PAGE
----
[John Cummings in the Chair] — Agriculture (South-West)

Part of the debate – in Westminster Hall at 10:29 am on 20th January 2009.

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Photo of James Paice James Paice Shadow Minister (Environment, Food and Rural Affairs) 10:29 am, 20th January 2009

The hon. Gentleman is absolutely right. Not every dairy producer likes the comment that I am about to make, but I have made it before: the industry is still paying the price for the immense security that it achieved under the milk marketing boards, which stultified both innovation and any need for the industry to become competitive. We are also paying the price for falling behind Europe in innovation and the development of new products. So many of the high-value dairy products on supermarket shelves are imported because we are years behind in innovation and highly efficient modern production techniques, although the situation is improving.

On the power of producers, it seems odd that although the EU is constantly striving to put its fingers into all sorts of areas of national life, we have completely uncommon approaches to competition law. This is not a debate about the future of Europe, but the Minister and I will be debating another issue this afternoon where it is ridiculous that the EU is getting involved. Not everybody is aware that Arla, the big Danish milk co-operative, commands in excess of 80 per cent. of production in Denmark. Nothing of the sort would be allowed in this country. Even New Zealand, which is held up as the epitome of the free market, has co-operatives with huge market shares that would be prevented by the Office of Fair Trading in this country. Much more work must be done in that area.

I will mention quickly a couple of issues before giving the Minister plenty of time to respond. The hon. Member for Somerton and Frome mentioned the important issue of food labelling. I am relieved and pleased that the Minister and the Secretary of State have come round to recognising the strength of the argument. I was astonished at the Secretary of State's speech on the subject at the Oxford farming conference because for years DEFRA has resisted any effort by the Opposition and individual hon. Members to address the issue. I hope that the conversion of DEFRA Ministers will lead to action.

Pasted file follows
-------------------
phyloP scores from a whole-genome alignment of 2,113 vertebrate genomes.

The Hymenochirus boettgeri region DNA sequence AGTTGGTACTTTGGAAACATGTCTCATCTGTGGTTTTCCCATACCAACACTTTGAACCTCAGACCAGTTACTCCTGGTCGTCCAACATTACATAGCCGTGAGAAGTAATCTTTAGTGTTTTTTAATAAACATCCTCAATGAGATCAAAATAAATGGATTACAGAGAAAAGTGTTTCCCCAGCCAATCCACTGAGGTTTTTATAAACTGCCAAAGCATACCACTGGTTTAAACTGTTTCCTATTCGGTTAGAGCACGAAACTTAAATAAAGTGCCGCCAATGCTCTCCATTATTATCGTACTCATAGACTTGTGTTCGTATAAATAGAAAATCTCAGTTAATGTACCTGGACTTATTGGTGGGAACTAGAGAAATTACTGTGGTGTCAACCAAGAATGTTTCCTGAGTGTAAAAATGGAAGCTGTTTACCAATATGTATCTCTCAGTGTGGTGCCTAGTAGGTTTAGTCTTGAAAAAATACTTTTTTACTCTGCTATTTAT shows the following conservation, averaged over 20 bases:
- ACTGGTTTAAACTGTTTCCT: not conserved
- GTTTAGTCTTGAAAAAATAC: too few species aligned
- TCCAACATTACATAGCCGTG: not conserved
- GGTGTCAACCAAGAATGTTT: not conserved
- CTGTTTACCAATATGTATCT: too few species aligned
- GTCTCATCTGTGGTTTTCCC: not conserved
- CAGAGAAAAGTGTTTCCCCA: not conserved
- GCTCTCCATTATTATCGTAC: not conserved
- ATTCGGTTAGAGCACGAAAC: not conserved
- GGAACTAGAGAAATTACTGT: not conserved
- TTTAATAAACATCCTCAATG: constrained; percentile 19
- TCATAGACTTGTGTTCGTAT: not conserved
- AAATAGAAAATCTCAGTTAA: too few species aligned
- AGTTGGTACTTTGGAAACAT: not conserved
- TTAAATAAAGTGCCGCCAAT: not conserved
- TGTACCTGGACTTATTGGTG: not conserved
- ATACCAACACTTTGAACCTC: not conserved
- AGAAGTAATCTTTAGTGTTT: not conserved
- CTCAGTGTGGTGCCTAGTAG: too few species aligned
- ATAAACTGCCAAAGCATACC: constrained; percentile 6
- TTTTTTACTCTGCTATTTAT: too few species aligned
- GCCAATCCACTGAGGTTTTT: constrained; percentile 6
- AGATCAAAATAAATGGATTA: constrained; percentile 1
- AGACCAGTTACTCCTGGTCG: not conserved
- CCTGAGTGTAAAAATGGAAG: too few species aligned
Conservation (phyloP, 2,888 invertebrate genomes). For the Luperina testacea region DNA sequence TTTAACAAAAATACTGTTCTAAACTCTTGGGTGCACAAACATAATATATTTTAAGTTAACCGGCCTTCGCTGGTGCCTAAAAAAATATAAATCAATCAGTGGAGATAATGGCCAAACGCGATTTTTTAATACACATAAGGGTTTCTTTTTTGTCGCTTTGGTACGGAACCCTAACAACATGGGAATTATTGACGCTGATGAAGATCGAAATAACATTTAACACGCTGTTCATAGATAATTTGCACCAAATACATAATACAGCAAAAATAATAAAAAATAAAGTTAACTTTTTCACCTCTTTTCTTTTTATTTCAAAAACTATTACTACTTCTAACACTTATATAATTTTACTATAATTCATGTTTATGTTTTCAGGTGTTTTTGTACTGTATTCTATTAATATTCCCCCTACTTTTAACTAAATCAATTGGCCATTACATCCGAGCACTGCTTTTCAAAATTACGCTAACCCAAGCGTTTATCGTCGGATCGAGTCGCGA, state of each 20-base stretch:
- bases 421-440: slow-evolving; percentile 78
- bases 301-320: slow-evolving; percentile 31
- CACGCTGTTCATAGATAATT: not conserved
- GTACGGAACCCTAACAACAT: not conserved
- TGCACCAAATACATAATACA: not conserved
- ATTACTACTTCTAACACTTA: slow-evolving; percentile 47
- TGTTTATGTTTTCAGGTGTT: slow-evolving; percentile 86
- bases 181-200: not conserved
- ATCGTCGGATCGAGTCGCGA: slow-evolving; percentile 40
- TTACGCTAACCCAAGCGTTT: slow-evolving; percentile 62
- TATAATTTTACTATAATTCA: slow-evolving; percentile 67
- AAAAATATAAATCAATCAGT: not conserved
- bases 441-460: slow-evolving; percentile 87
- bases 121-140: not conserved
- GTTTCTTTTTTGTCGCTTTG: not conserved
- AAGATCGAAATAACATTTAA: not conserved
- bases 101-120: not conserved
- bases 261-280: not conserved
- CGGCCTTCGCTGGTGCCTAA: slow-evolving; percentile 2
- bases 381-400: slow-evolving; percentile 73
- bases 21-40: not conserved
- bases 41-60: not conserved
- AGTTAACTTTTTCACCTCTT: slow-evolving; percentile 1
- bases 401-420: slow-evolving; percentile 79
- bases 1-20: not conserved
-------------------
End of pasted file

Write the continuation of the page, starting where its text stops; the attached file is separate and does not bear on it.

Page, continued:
As has been said, my hon. Friend Mr. Bacon is reintroducing the Food Labelling Bill that has already been blocked four times by this Government. I hope that they will give it a fair wind and that we can have the legislation on honest labelling about the country of origin that we need. If the Government block the Bill again, it will demonstrate the vacuousness of the Secretary of State's remarks last week in Oxford.

The issue of set-aside has been raised. I strongly support environmental measures in agriculture, but we have become too committed to the regulatory approach. I fear that that is down to the attitude of Natural England. Set-aside produced environmental gains by accident. It was not the intention. It is important that those gains are retained. However, it would be far better to do so through encouragement and stimulus such as the entry-level stewardship, than through the threat of a stick if a certain percentage of land is not set aside, as the Government are suggesting.

Nitrate vulnerable zones make a nonsense of the concept of regulation. Four national muck-spreading days are laid down in statute. Regardless of the weather, the land, the slope and so no, muck-spreading must be done on the allotted day and not on the day before, even if the weather is more propitious. That is absurd. The Government should have done a far better job of getting derogations in Europe. I accept that the measure is based on the nitrates directive, but in my view that is obsolete and should be updated as soon as possible and the changes backed up with modern science.

Finally, I endorse what has been said on pesticides legislation. I credit the Secretary of State, who has been robust in his comments on the subject in this country. We are not privy to his comments in Europe. However, I exhort the Minister to ensure that DEFRA seeks every opportunity to mitigate the impact of that legislation on British agriculture. The impact would be devastating for all specialist crops, such as field-scale vegetables and salads, and for mainstream arable crops. That would be bad for the south-west, for British farming and for the British consumer. The biggest absurdity is that it would still be legal to import products produced using those chemicals from outside the EU. That drives a coach and horses through the whole enterprise. I urge the Secretary of State and the Minister to maintain their robust approach.

This has been a useful debate and I share the view that we should have more debates on the subject. It would be beneficial to debate regional or national agriculture in the Chamber for a whole day.